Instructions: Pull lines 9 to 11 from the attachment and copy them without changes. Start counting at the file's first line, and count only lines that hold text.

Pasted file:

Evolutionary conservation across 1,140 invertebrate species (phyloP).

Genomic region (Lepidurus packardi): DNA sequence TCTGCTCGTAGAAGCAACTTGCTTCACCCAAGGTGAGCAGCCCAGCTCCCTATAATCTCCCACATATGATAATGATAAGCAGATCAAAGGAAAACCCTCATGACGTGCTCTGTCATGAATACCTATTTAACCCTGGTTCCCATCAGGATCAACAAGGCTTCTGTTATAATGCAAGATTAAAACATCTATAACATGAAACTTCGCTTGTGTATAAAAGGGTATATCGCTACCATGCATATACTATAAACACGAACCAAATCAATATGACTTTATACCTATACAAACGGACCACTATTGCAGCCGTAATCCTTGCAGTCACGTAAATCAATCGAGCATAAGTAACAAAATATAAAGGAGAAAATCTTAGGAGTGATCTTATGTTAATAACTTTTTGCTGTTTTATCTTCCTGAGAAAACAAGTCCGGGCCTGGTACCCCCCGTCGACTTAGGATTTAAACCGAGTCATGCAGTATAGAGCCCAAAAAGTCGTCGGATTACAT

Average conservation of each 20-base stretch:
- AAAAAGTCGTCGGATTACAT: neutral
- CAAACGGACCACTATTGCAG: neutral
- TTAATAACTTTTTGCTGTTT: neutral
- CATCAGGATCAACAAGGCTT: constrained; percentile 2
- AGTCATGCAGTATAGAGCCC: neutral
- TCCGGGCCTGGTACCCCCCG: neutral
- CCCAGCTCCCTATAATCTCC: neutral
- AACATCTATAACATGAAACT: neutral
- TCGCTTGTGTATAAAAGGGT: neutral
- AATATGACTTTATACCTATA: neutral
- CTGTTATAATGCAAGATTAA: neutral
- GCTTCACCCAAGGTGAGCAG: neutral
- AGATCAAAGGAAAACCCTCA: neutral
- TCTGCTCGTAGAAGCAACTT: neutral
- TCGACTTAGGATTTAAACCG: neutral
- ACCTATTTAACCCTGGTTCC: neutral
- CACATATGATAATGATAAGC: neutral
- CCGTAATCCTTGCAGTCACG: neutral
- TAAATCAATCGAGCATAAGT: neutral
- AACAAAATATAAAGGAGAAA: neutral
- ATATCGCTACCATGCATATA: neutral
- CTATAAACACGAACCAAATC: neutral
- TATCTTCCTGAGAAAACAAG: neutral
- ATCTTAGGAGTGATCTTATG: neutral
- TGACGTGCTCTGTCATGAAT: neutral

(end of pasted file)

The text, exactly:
- TCCGGGCCTGGTACCCCCCG: neutral
- CCCAGCTCCCTATAATCTCC: neutral
- AACATCTATAACATGAAACT: neutral